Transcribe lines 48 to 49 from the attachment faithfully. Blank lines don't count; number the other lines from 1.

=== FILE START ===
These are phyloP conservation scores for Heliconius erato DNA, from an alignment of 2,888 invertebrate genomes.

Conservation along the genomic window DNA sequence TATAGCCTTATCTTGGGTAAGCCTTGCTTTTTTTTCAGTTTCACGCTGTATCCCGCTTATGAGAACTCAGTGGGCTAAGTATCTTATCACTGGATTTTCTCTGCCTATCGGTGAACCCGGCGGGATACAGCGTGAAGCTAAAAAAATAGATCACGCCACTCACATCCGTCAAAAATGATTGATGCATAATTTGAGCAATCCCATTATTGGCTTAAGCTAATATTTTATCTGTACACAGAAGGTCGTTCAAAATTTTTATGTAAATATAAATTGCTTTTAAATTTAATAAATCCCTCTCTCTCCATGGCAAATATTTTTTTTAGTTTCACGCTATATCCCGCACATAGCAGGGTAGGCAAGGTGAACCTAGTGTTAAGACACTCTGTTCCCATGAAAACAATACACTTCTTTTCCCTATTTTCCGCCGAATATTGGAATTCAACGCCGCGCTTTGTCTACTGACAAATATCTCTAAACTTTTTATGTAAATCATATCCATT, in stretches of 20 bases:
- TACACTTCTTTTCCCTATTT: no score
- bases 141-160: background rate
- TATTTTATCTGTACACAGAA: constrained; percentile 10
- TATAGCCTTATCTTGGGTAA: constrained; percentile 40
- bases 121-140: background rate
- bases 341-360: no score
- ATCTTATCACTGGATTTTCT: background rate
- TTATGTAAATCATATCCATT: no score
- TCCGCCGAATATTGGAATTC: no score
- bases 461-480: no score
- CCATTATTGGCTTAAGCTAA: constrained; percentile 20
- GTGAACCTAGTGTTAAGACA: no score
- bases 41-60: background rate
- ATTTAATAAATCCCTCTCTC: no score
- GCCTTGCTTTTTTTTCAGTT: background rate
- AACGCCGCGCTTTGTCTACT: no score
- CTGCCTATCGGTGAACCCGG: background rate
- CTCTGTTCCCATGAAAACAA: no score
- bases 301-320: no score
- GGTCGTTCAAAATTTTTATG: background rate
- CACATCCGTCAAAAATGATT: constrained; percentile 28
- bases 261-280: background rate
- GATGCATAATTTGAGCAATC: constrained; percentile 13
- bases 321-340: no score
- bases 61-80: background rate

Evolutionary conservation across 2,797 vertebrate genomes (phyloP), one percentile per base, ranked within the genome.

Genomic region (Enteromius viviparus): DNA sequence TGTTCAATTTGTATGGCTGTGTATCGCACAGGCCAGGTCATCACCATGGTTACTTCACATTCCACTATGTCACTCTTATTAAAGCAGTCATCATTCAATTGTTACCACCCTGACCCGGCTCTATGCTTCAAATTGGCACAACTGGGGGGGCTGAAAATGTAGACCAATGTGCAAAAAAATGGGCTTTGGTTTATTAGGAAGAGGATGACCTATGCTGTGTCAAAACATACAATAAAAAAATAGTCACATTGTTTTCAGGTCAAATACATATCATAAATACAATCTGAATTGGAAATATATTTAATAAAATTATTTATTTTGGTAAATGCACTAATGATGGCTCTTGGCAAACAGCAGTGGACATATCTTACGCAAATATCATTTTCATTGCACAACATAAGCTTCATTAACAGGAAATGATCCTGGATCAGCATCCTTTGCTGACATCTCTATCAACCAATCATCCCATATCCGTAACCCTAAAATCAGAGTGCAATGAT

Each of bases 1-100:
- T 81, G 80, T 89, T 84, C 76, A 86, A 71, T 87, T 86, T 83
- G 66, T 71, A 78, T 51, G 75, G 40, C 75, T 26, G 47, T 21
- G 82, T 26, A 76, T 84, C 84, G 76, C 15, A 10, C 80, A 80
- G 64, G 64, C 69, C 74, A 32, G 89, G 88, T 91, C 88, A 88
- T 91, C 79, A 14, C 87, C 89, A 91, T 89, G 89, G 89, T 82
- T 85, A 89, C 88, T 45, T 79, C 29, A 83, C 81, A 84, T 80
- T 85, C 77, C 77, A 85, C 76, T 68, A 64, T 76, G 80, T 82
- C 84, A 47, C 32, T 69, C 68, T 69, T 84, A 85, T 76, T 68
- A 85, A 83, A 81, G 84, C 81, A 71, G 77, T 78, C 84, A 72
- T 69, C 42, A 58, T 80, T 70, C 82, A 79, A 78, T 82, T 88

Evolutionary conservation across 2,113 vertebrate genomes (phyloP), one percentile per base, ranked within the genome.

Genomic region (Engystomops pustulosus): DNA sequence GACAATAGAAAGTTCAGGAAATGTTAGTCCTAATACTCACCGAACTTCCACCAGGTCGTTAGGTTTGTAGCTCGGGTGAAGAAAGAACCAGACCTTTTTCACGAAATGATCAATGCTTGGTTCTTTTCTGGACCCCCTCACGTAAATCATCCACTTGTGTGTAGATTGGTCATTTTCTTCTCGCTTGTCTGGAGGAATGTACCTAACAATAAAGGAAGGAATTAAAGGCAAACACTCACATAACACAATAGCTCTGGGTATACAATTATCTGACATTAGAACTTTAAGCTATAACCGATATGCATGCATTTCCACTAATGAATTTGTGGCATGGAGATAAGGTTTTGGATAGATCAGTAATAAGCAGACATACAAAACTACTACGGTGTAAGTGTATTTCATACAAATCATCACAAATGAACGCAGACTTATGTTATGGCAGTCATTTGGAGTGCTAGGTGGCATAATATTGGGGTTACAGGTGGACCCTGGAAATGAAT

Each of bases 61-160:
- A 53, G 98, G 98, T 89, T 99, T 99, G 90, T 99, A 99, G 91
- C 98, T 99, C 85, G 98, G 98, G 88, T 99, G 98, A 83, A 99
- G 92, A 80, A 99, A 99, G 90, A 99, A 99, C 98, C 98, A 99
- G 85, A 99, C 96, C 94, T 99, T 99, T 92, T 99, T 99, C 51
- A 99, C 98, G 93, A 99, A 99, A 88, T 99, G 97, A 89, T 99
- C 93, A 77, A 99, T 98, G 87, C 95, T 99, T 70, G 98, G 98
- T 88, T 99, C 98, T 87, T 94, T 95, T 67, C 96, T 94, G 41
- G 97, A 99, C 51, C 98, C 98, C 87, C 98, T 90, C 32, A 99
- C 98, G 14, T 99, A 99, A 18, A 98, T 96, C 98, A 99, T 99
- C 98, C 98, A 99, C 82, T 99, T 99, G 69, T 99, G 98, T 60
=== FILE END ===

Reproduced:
- A 99, C 98, G 93, A 99, A 99, A 88, T 99, G 97, A 89, T 99
- C 93, A 77, A 99, T 98, G 87, C 95, T 99, T 70, G 98, G 98